The 1947 Freedom Riders convictions were overturned in North Carolina

Legendary civil rights activist Bayard Rustin and three other men sentenced to work in a chain gang in North Carolina after starting the first of the “freedom rides” to challenge Jim Crow’s laws will have their prison sentences increased on Friday than seven decades, repealed posthumously later.

“As this trial takes place 75 years after the injustice occurred, we should never falter in investigating past injustices, demanding redress, and lifting these heavy burdens from our hearts and minds so that future generations may experience justice,” Renée Price , chair of the Orange County Board of Commissioners, said in a statement.

On April 9, 1947, a group of eight whites and eight blacks launched the first “Freedom Ride” to challenge laws prohibiting segregation on buses in defiance of the US Supreme Court’s Morgan v. Virginia of 1946, which declared segregation in interstate travel unconstitutional.


The men boarded buses in Washington, DC and set off on a two-week route that included stops in Durham, Chapel Hill and Greensboro, North Carolina. When drivers attempted to board the bus in Chapel Hill, some of them were forcibly removed and attacked by a group of angry taxi drivers. Four of the so-called Freedom Riders – Andrew Johnson, James Felmet, Bayard Rustin and Igal Roodenko – were arrested and charged with disorderly conduct for refusing to move away from the front of the bus.

After a trial in Orange County, the four men were found guilty and sentenced to serve in a chain gang. Rustin later published writings about imprisonment and forced labor for participating in the first freedom ride, also known as the Journey of Atonement.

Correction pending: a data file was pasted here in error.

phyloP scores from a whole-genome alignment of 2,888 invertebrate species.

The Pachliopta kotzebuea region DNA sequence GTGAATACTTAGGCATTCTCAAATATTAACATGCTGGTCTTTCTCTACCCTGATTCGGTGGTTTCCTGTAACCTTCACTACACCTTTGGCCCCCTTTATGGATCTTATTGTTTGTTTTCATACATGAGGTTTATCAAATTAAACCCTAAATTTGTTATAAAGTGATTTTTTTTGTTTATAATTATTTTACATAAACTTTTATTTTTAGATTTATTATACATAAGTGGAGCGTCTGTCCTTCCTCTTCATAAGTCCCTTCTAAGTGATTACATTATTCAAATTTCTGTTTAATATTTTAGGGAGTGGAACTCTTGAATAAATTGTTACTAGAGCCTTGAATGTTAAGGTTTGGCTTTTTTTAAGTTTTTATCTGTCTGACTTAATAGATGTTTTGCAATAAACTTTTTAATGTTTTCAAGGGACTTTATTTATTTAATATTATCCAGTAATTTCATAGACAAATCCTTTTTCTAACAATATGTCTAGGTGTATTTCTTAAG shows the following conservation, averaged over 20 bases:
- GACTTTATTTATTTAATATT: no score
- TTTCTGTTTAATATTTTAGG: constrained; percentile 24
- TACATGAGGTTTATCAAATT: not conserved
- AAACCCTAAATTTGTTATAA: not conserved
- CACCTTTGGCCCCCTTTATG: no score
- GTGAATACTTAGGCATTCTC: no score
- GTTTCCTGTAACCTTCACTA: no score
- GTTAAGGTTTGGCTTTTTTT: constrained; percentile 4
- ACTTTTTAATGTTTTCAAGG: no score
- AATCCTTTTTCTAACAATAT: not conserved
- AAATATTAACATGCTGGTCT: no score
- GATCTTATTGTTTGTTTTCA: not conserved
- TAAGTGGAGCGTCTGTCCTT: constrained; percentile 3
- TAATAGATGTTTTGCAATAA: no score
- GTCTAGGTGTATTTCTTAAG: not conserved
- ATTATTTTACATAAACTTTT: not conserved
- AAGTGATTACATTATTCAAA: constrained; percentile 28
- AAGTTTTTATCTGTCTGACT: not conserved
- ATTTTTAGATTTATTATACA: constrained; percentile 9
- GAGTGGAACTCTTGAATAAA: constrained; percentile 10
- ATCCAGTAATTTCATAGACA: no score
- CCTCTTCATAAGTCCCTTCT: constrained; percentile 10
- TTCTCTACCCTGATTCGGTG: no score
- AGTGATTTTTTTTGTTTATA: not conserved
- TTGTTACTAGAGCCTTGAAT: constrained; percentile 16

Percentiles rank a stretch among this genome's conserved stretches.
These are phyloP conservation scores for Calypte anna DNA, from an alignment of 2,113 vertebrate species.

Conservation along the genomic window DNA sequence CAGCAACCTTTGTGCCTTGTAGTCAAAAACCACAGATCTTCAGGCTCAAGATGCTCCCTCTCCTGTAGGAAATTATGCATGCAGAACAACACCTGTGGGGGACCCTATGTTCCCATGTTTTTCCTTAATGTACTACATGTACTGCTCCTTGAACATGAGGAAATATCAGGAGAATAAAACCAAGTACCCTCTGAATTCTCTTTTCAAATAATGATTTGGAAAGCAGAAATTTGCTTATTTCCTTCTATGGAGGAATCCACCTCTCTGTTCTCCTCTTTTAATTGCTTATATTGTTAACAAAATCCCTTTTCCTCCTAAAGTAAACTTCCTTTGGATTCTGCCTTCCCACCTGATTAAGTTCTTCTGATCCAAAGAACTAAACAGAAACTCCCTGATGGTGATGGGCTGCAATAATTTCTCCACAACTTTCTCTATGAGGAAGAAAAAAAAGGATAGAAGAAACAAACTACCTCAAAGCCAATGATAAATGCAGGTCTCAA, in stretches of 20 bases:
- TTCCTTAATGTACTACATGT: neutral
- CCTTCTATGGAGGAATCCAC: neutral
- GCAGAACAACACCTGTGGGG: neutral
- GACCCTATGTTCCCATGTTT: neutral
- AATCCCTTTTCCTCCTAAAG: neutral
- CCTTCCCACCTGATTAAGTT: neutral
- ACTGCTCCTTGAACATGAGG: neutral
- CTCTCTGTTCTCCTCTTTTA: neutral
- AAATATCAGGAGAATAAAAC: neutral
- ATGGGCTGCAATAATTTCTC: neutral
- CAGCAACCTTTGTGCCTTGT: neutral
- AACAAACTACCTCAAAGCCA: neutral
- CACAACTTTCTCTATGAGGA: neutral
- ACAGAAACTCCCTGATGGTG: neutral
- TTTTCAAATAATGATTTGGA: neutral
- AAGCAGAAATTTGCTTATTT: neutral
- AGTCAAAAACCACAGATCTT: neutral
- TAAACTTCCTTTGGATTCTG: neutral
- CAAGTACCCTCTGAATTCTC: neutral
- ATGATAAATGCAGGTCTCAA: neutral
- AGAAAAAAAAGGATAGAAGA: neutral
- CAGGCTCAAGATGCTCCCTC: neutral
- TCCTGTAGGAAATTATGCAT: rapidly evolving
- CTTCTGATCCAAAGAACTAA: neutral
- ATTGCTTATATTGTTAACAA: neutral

In 1942, five years before the Chapel Hill episode, Rustin was beaten and sent to prison by police officers in Nashville, Tennessee after refusing to board the back of a bus he was taking from Louisville, Kentucky , wrote author Raymond Arsenault in the book Freedom Riders: 1961 and the Fight for Racial Justice. A pioneer of the civil rights movement, Rustin was an advisor to the late Rev. Martin Luther King Jr. and was instrumental in organizing the March on Washington in 1963.


dr Adriane Lentz-Smith, associate professor and associate professor in the history department at Duke University, described Rustin as “a herald and shaper of the 1960s movement.” But Lentz-Smith said his role in the fight eventually diminished over fears that his homosexuality and a former Communist Party member could harm the movement.

“He was deliberately kept out of the spotlight,” Lentz-Smith said. “The very things that make him remarkable and admirable to us … in 2022 made him deeply vulnerable,” she said at the time.

Last month, five circuit court judges marked the 75th anniversary of the arrest of Rustin and the three other men in Chapel Hill by issuing an apology.

“The Orange County Court was on the wrong side of the law and on the wrong side of history in May 1947,” the statement said. “Today we stand before our community on behalf of all five District Judges for Orange and Chatham counties and accept the responsibility entrusted to us to do our part to eliminate racial disparities in our justice system.”

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https://www.local10.com/news/politics/2022/06/17/freedom-riders-1947-convictions-vacated-in-north-carolina/ The 1947 Freedom Riders convictions were overturned in North Carolina

Sarah Y. Kim

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